Grace Poe’s tragedy and triumphs | Inquirer Opinion

Grace Poe’s tragedy and triumphs

“Standing in the middle of the road is very dangerous; you get knocked down by the traffic from both sides,” the late former British prime minister Margaret Thatcher warned.

For “The Iron Lady,” leadership was a matter of conviction politics — pushing your policy priorities to their preferred destination at all costs, regardless of the magnitude of obstacles and depth of objections. Despite vehement opposition, Thatcher oversaw the vitiation of the social welfare system, the aggressive deregulation of the economy and financial liberalization at the expense of the manufacturing sector.

She was a woman of unparalleled conviction and steely will, confidently disparaging middle-of-the-road political posturing, especially in times of tortuous upheaval and excruciating transition. Yet her single-minded style of leadership also brought about tremendous suffering, especially among the working class, while weakening the foundations of the British economy in the long run.

In short, “political will” and a linear style of leadership is a double-edged sword. Winston Churchill may have rightly utilized conviction politics during the darkest hours of Nazi ascendancy, but there are many other cases of decisive leaders wreaking misery and pain on their helpless citizens with such leadership. Think of the horrors brought about by Joseph Stalin’s or Mao Zedong’s rule as the most potent expression of the inherent dangers of the single-minded, unchecked and hubristic exercise of power. As I have always argued, for every tempered authoritarian like Lee Kuan Yew, I can cite a dozen Mugabes and Gadhafis who ravenously enslaved and recklessly ruined their nations.


And this is where the value of centrists such as Grace Poe lies. In times when an authoritarian populist is ruling with whimsical fiat and arbitrary relish, tempered and calibrated leadership can at times serve as a radical break from the status quo.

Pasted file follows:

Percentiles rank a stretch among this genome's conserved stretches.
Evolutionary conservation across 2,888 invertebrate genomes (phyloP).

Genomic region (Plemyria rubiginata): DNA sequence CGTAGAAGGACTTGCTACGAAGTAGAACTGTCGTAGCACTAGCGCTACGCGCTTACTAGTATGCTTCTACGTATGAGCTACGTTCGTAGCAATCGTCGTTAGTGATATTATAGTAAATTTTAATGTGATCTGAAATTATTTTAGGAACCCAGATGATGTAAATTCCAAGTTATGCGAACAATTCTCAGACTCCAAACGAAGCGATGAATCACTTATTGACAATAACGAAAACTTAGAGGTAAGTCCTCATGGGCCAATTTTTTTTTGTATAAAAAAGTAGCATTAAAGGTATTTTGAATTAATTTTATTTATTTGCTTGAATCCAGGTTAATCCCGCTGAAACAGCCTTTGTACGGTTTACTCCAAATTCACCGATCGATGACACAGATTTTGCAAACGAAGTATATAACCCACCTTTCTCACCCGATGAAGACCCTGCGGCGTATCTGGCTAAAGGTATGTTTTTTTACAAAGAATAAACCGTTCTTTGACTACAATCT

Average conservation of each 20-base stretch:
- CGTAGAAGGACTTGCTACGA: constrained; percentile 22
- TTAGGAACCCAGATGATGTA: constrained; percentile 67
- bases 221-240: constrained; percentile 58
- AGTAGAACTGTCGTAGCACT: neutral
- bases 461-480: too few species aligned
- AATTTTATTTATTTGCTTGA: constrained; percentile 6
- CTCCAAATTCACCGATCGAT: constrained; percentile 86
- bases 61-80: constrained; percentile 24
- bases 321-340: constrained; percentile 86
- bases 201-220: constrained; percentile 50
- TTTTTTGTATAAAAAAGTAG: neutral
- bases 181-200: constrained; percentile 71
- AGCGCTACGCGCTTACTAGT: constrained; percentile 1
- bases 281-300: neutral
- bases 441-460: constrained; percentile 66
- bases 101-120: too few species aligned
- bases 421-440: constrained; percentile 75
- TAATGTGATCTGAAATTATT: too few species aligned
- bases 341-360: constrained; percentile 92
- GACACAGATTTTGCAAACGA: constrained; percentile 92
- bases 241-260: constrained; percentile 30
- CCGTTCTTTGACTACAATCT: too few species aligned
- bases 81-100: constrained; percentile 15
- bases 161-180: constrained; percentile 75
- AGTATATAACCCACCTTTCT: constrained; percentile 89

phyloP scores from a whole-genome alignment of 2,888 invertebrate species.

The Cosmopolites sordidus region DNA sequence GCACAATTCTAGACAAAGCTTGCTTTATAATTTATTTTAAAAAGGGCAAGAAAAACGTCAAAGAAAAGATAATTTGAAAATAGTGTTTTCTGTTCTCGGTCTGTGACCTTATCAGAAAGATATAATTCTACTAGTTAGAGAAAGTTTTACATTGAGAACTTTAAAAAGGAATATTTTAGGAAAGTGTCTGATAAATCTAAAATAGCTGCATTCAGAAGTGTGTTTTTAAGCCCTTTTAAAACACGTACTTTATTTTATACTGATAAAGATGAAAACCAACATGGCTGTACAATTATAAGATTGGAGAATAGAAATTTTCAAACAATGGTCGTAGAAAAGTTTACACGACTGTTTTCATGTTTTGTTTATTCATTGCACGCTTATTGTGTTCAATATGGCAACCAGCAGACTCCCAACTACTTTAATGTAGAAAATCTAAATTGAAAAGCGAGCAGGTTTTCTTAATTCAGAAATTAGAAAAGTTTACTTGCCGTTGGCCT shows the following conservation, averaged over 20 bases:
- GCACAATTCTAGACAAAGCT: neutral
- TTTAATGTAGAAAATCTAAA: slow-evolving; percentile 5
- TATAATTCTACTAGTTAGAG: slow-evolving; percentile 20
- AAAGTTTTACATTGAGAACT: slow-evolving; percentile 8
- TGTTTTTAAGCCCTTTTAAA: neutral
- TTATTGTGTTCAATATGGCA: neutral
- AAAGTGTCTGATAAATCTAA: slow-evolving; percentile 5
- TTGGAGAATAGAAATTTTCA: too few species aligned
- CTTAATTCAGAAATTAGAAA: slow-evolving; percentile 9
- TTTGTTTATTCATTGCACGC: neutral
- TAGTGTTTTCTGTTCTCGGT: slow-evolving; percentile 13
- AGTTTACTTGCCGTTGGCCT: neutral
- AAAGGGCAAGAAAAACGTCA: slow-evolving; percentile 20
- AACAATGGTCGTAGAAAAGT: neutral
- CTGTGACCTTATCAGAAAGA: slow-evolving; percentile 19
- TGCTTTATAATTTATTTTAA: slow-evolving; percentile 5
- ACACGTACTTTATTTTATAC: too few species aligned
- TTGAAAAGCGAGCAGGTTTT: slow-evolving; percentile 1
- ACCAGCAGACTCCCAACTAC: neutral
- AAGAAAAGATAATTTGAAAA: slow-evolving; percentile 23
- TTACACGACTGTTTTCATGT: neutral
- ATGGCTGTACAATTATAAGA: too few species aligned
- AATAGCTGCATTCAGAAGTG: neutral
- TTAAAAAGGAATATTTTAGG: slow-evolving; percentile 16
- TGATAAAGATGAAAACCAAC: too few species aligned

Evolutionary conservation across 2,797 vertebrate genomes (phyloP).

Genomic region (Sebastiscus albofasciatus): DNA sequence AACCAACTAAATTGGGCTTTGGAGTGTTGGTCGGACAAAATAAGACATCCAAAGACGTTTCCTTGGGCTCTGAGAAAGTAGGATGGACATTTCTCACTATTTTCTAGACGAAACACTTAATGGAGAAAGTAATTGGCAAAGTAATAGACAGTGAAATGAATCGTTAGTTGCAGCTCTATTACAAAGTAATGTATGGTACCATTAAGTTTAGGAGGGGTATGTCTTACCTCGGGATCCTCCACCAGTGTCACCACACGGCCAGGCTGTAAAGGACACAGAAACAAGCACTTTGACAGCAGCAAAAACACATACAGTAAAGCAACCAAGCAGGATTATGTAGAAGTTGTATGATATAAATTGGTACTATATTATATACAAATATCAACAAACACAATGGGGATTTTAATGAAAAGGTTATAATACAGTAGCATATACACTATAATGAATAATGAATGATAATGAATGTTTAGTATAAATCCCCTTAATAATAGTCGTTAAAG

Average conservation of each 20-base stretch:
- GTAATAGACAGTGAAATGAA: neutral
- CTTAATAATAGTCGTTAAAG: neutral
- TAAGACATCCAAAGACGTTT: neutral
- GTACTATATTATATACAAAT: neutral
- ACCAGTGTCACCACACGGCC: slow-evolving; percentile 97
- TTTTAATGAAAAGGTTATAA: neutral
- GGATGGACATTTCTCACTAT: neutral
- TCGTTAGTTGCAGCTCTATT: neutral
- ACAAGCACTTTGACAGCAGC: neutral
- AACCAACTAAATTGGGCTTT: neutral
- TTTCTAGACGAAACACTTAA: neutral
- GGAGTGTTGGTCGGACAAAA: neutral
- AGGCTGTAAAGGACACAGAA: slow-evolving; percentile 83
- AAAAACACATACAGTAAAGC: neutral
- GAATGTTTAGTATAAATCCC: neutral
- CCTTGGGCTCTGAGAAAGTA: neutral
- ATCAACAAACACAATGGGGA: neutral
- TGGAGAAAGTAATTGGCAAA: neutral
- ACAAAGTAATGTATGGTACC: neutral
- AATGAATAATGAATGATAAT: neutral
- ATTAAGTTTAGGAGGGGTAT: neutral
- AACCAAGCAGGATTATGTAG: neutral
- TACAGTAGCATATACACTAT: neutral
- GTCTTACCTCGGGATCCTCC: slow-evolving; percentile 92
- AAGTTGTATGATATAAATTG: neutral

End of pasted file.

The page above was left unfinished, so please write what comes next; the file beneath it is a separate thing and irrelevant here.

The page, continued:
Poe is at once among the most appreciated and underappreciated political figures of our times. Back in 2016, she was cumulatively the most preferred candidate, if one were to combine the first and second preferences of voters. And, far from an empty shell, she dominated the presidential debates with a commendable mixture of accessible delivery and substantive depth.

Were she not sabotaged by her rivals on a highly questionable citizenship issue, there would have been a clear path for the daughter to accomplish what her father didn’t back in 2004.

Despite lacking machinery and expressly refusing to bandwagon with the ruling administration, Poe still managed to almost top the Senate race once again this year. Were it not for the “solid south” phenomenon, with an organized Mindanao systematically voting down independents like Poe, she would have likely ranked first.


At the same time, her greatest tragedy is the almost willful lack of appreciation by certain sectors of society, especially those who prefer either left-leaning or right-leaning conviction politics. For instance, few progressives appreciated the fact that she actually called for the regulation of fake news, a dangerous move in our current information ecosystem. Instead, they focused on her supposed schmoozing with notorious proregime online propagandists.

Poe was also among the leading senators who consistently raised the alarm bells over President Duterte’s China policy. She took up the cudgels on the potentially adverse national security implications of the entry of China Telecom, the prospective purchase of Hanjin by Chinese companies, and the untrammeled influx of illegal Chinese workers into the country.


Few also appreciated the fact that she was one of but two senators (along with Nancy Binay) who refused to fall into the fist-bump bandwagon during her inauguration. In times of shameless co-optation and unbounded opportunism, these were radical acts.

Even fewer appreciated her consistent call for easing our traffic crisis through calibrated (rather than carte blanche) emergency powers. For her, you need sufficient internal safeguards against abuse, while giving the administration enough leeway to institute urgent reforms.

Similar to California senator and Democratic presidential candidate Kamala Harris, Poe appears to believe in concrete, gradual and meaningful change rather than grand exhortations and ideological battles. By choosing her battles carefully, she seems to be working toward creating the best possible impact within her limited time in office — what may be called the Grace Poe doctrine.

This way, she avoids the trap of what philosopher Slavoj Zizek aptly termed as “principled opportunism”: Self-righteously taking the high road, while avoiding the tough, dirty and difficult job of helping ordinary people on a daily basis.

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TAGS: Grace Poe, Horizons, Richard Heydarian

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